ENGLEWOOD — Pot smoking just got a little easier in the Denver area — but no less fraught with controversy.
A newly opened cannabis club here allows, for a fee, people ages 21 and older to spark a joint, pack a bowl or vape some THC concentrate with other like-minded weed enthusiasts.
But last month’s debut of Colorado’s latest marijuana smoking lounge — iBake Englewood, 3995 S. Broadway — quickly ran afoul of city officials.
Last week, the Englewood City Council passed a six-month emergency ordinance prohibiting additional pot-smoking clubs. The city probably will create permanent rules against on-site consumption in the coming months.
The quick scramble by Englewood highlights one of the most vexing and intractable conflicts playing out in the wake of Colorado’s 2012 pot-legalization law: People are free to buy marijuana in the state, but use of the drug in public is not permitted.
The public-consumption conundrum leaves many users, particularly visitors and out-of-town tourists, in a bind.
Where to smoke in Denver
Most hotels in Colorado are not pot-friendly, and smoking lounges — another iBake in Adams County, Nederland’s Club Ned and a pair of clubs in Colorado Springs — are few and far between.
C.J. Fuchs, who moved here from Florida with his father to open iBake Englewood, said he ran headlong into the problem on a prior visit to Colorado.
“I could buy pot, but I couldn’t smoke it,” he said. “I’d get fined in my car, and I’d get fined in my hotel.”
So he decided to get in front of the problem. But with many Colorado municipalities outright banning marijuana clubs — Denver police raided two businesses over the 4/20 weekend — finding a place to open a lounge wasn’t easy.
Englewood spokesman Mike Flaherty said the city, which does not allow the sale of recreational marijuana, was essentially caught flat-footed when iBake came for a business license.
Englewood codes do not speak to the legality of marijuana use in social clubs.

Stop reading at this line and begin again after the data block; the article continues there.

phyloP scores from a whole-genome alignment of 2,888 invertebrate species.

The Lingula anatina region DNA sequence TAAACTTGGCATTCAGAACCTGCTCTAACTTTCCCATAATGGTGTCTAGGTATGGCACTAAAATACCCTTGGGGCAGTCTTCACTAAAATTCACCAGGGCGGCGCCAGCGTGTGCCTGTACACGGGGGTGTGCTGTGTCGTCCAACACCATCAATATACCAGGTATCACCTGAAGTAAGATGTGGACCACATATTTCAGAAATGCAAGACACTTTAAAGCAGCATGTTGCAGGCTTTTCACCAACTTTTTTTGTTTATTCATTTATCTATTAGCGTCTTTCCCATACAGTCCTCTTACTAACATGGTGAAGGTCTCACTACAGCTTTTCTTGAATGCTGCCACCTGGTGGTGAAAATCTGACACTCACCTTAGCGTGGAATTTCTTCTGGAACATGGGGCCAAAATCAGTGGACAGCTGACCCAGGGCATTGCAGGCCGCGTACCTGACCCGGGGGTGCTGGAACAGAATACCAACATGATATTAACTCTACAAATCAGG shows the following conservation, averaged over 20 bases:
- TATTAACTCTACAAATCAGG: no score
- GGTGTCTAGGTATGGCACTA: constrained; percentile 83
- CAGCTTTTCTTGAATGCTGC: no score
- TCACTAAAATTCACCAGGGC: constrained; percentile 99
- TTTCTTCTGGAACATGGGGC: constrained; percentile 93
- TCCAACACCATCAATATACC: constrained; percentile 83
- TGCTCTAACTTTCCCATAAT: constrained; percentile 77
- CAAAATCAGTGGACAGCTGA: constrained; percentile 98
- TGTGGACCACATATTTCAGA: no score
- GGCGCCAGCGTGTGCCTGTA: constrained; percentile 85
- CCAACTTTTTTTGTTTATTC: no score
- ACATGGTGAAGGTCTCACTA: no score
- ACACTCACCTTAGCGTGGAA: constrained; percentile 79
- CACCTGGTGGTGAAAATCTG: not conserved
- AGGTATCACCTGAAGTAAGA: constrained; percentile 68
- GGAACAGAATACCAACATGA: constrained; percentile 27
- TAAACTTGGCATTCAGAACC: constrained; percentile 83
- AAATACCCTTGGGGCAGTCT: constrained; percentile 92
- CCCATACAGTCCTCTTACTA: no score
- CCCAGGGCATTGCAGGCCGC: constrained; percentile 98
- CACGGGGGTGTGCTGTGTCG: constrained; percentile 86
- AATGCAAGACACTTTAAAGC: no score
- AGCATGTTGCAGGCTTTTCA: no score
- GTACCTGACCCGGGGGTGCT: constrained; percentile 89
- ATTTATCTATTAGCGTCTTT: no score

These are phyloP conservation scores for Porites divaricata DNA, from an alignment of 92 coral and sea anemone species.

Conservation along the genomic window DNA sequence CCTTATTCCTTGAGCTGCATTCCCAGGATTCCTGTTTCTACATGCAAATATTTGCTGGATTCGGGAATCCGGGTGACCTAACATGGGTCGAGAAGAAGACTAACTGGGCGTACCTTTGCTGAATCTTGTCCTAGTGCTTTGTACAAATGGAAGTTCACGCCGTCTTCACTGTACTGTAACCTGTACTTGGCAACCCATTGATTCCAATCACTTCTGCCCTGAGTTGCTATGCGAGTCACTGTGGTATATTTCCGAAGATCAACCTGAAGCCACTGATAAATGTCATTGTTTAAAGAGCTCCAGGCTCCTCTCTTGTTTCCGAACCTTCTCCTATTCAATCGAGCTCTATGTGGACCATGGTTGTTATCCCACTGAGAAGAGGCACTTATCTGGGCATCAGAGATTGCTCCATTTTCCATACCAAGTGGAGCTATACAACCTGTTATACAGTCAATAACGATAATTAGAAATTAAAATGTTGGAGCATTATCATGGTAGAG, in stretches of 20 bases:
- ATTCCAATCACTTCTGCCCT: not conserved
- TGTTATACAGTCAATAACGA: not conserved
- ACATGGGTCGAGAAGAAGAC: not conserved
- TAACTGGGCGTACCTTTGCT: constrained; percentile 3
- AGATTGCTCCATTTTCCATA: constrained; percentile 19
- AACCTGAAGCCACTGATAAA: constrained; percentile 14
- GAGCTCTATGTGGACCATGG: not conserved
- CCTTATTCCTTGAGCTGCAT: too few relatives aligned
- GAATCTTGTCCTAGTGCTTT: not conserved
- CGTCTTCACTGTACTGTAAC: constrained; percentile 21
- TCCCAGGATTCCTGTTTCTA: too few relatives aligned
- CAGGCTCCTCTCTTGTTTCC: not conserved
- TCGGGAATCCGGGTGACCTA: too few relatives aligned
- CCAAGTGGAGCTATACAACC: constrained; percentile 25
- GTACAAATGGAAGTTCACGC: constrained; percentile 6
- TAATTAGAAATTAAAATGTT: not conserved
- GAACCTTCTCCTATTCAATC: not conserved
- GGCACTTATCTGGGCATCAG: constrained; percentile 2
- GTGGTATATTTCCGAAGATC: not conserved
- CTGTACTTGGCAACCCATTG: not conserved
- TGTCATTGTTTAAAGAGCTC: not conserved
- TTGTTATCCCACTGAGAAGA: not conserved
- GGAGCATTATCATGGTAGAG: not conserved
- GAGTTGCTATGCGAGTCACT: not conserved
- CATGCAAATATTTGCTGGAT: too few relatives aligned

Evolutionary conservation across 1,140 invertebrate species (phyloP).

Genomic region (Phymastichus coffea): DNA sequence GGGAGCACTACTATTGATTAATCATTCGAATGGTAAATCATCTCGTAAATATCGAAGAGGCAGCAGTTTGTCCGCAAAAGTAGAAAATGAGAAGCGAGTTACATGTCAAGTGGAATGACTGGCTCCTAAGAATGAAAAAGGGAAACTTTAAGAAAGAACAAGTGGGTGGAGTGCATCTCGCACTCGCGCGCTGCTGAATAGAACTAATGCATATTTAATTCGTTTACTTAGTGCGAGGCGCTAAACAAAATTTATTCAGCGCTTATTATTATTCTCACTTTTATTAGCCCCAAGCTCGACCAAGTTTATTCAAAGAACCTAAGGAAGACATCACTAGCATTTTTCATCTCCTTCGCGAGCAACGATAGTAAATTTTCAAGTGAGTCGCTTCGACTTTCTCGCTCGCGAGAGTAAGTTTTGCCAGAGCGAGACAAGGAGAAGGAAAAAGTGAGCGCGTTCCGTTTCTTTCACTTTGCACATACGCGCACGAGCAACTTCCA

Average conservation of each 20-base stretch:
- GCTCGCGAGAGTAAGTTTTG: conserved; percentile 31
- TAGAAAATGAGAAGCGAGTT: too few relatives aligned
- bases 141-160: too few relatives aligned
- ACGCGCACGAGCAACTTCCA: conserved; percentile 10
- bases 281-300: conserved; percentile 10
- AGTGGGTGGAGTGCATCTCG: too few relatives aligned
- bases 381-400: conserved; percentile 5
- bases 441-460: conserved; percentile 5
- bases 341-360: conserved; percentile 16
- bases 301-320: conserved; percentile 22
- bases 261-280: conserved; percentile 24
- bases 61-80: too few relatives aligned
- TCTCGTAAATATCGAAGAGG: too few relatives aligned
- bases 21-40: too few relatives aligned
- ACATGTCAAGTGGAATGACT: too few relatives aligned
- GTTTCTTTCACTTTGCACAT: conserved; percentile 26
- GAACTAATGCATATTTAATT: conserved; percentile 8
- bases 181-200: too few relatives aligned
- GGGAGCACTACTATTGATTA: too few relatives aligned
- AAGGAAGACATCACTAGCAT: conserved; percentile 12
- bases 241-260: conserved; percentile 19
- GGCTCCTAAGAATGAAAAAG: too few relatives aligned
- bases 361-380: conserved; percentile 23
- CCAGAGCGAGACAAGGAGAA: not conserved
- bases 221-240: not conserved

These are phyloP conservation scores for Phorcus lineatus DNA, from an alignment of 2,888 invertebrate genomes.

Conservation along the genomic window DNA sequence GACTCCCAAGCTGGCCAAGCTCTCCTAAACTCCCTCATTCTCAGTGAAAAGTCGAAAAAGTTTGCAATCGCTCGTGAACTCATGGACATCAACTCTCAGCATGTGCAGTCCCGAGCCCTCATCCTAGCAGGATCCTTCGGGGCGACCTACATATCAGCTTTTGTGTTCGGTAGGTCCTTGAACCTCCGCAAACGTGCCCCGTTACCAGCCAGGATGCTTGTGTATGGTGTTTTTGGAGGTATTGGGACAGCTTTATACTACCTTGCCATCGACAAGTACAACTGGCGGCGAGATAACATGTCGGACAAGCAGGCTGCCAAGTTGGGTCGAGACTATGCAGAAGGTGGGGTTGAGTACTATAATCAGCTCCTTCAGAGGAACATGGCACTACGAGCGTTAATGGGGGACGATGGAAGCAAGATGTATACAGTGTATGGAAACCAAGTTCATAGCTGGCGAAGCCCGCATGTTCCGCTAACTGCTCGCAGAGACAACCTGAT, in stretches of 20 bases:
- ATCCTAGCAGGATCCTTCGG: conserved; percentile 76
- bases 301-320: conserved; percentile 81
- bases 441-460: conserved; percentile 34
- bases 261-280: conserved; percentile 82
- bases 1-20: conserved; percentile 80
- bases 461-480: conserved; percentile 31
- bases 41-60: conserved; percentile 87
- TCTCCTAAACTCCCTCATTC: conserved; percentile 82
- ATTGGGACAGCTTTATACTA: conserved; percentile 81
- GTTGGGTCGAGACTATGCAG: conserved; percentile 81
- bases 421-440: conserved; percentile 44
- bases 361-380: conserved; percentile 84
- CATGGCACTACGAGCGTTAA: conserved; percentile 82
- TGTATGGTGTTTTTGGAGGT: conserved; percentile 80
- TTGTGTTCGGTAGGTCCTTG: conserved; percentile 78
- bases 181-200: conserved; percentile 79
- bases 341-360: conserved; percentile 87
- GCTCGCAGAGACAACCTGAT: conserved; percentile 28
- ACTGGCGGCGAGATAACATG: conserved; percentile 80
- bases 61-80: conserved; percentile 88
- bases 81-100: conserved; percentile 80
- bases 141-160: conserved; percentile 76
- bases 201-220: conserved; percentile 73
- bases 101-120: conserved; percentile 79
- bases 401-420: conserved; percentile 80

“We weren’t prepared for this membership type of use,” Flaherty said. “It would have been our approach to not allow this. This one got by us.”
The contradiction in the law has led to boisterous discussions about what constitutes public consumption and the extent to which government should restrict use of a product that voters in Colorado have overwhelmingly deemed legitimate for adults.
More views on social pot use
Pushback from marijuana advocates is most notably coming in the form of a campaign to get a measure on Denver’s November ballot that would expand marijuana consumption to commercial establishments — including bars and clubs — that meet certain guidelines.
Results from a poll released last week show that 56 percent of likely Denver voters support the initiative.
Jeff Gard, an attorney who specializes in cannabis law, said providing legal places to smoke would make it less likely that cannabis users will sneak hits in alleys and behind dumpsters. But there are even more fundamental issues at stake, he said.
“You cannot stop free association,” he said. “Individuals over 21 have the right to come together and use marijuana. Government cannot infringe on that.”
Gard will head to Denver Municipal Court on Tuesday to argue for the dismissal of charges against The Break Room, one of two former private Denver marijuana smoking clubs raided in April.
He said the club is akin to a local branch of the Elks Lodge — open to members only. That privacy element not only counters a charge of public consumption, he said, but provides the business with an exemption to the Colorado Clean Indoor Air Act.
Fuchs said that despite city leaders’ apparent distaste for his type of business, he intends to be a good neighbor. Ultimately, he’d like to see rules relaxed on the establishment of gathering places for cannabis use.
“This is a necessity,” he said. “I’d like to see these places all over.”
John Aguilar: 303-954-1695, email@example.com or twitter.com/abuvthefold